James Lewis Bryant was charged with two counts of selling cocaine and two counts of possession of cocaine with intent to distribute. On August 31, 1998, as part of a negotiated plea, Bryant pled guilty to one count of selling cocaine, and the trial court entered orders of nolle prosequi on the remaining charges. On June 28, 1999, Bryant filed a motion for an out-of-time appeal. The trial court denied the motion, and Bryant appeals. For reasons that follow, we affirm.
In limited circumstances, an out-of-time appeal is appropriate where no appeal has been taken. 1
However, such direct appeal will lie from a judgment of conviction and sentence entered on a guilty plea "only if the issue on appeal can be resolved by facts appearing in the record." 2
"The denial of a motion for an out-of-time appeal is a matter within the discretion of the trial court, and the trial court's decision will not be reversed absent an abuse of such discretion." 3
We find no abuse of discretion here.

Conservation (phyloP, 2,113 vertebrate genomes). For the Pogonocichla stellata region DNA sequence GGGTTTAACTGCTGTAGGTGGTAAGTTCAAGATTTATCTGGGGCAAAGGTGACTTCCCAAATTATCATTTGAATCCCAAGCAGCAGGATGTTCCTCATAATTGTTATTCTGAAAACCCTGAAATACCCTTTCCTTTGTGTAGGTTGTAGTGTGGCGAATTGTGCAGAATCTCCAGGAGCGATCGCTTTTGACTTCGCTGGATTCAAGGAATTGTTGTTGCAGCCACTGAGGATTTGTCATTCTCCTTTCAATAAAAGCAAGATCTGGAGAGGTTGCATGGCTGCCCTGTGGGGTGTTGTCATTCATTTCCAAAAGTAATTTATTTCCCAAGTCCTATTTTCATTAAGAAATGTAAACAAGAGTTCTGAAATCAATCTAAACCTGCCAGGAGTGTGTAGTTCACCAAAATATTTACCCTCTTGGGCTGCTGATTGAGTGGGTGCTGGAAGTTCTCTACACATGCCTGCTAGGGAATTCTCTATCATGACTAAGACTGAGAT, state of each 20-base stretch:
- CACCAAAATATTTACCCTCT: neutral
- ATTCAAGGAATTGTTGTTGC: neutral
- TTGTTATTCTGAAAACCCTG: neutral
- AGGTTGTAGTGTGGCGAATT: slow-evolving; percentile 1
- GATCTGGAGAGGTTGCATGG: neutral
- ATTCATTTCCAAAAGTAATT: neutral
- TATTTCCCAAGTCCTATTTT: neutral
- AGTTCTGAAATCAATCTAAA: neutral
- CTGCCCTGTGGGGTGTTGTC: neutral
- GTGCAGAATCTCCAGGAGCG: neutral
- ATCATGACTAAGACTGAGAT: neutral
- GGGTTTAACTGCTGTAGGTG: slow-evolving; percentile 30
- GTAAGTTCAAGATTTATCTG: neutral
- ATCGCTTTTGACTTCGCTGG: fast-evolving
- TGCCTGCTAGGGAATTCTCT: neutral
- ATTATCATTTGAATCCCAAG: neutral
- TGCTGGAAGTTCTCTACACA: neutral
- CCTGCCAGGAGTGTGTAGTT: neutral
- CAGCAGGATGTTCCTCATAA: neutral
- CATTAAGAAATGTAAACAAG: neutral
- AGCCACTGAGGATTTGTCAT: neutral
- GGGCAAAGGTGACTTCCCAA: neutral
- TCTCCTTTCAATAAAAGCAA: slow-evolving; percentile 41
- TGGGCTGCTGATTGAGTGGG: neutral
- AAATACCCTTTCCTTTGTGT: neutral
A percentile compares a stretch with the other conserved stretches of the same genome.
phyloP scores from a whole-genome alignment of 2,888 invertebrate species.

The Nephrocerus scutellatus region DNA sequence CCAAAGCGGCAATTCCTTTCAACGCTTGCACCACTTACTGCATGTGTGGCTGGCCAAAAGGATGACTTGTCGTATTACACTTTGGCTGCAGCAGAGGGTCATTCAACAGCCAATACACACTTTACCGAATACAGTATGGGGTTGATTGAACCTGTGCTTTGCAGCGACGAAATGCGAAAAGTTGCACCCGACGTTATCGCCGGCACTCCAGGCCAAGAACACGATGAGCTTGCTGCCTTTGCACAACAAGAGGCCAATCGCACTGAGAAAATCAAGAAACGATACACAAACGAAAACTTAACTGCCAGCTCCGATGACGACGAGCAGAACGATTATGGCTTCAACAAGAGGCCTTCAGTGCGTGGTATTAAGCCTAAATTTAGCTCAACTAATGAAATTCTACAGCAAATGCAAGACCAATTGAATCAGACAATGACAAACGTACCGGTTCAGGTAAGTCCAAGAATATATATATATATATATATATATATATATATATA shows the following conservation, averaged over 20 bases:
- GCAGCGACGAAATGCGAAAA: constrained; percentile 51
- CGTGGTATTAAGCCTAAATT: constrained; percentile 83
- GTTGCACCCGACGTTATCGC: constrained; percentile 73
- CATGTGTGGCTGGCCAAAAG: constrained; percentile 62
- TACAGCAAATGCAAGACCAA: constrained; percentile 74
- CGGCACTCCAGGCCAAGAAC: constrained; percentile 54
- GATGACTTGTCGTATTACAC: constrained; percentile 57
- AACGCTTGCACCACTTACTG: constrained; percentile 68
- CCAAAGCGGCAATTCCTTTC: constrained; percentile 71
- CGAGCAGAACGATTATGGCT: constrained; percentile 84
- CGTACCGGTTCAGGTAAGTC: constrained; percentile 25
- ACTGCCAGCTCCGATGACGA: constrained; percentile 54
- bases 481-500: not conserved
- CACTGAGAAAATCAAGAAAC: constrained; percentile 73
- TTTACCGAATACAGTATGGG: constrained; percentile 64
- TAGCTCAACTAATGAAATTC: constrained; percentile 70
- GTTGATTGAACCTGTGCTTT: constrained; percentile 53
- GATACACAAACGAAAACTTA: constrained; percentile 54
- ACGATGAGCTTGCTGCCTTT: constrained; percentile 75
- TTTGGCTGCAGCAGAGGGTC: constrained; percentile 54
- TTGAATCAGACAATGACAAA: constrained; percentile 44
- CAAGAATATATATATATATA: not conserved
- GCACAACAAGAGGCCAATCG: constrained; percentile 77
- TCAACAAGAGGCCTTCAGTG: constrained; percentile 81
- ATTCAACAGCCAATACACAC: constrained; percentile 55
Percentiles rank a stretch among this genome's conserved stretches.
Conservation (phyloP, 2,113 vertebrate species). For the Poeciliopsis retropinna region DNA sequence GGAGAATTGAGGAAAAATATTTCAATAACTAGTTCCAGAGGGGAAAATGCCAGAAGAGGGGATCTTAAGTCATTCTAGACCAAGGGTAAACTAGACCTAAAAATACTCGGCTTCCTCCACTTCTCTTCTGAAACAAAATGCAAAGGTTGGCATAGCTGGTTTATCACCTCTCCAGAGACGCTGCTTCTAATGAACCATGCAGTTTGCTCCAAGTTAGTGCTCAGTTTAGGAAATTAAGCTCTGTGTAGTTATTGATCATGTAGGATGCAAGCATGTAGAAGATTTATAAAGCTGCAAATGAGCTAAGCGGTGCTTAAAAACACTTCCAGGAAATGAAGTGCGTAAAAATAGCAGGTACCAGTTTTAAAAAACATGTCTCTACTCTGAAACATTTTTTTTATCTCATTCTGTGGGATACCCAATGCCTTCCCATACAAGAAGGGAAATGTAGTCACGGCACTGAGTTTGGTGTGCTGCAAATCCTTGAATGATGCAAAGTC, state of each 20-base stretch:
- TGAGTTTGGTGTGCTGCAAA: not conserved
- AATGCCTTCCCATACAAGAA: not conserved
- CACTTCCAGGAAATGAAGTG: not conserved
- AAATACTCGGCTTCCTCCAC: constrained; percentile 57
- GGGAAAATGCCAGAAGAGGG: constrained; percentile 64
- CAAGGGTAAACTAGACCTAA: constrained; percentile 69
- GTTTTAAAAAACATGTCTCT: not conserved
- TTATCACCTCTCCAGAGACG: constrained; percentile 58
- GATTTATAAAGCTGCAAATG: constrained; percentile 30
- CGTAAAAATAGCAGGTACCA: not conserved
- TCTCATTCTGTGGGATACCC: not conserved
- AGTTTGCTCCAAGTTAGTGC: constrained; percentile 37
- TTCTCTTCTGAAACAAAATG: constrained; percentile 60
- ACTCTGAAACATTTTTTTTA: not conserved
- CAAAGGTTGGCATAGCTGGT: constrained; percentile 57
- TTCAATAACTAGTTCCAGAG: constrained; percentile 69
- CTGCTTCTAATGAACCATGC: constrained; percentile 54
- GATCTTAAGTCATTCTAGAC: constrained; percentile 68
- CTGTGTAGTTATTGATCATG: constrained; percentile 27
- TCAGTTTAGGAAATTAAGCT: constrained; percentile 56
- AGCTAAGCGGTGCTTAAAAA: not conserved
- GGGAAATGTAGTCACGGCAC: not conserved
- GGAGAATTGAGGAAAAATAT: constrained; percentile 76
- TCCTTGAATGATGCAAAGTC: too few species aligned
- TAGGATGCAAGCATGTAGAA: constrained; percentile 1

As the trial court correctly noted, Bryant has failed to show that the issues he seeks to raise on appeal can be resolved by reference to facts in the record. First, Bryant contends that the prosecution presented false evidence to the grand jury in obtaining his indictment. Ordinarily, an indictment is challenged by filing a motion to quash, 4
which Bryant failed to do. Assuming, for the sake of argument, that he may still raise the issue on appeal, it presents no basis for reversal. There is a presumption that an indictment was returned on legal evidence, and Bryant bears the burden of proving otherwise. 5
Bryant, however, points to nothing in the record to support his contention that such illegal evidence was tendered.
Second, Bryant suggests that the "private citizen," or confidential informant, who participated in the controlled buy of drugs had an opportunity to switch the drugs that Bryant allegedly sold. Thus, Bryant seems to argue that the evidence of his guilt would have been insufficient to support his conviction. 6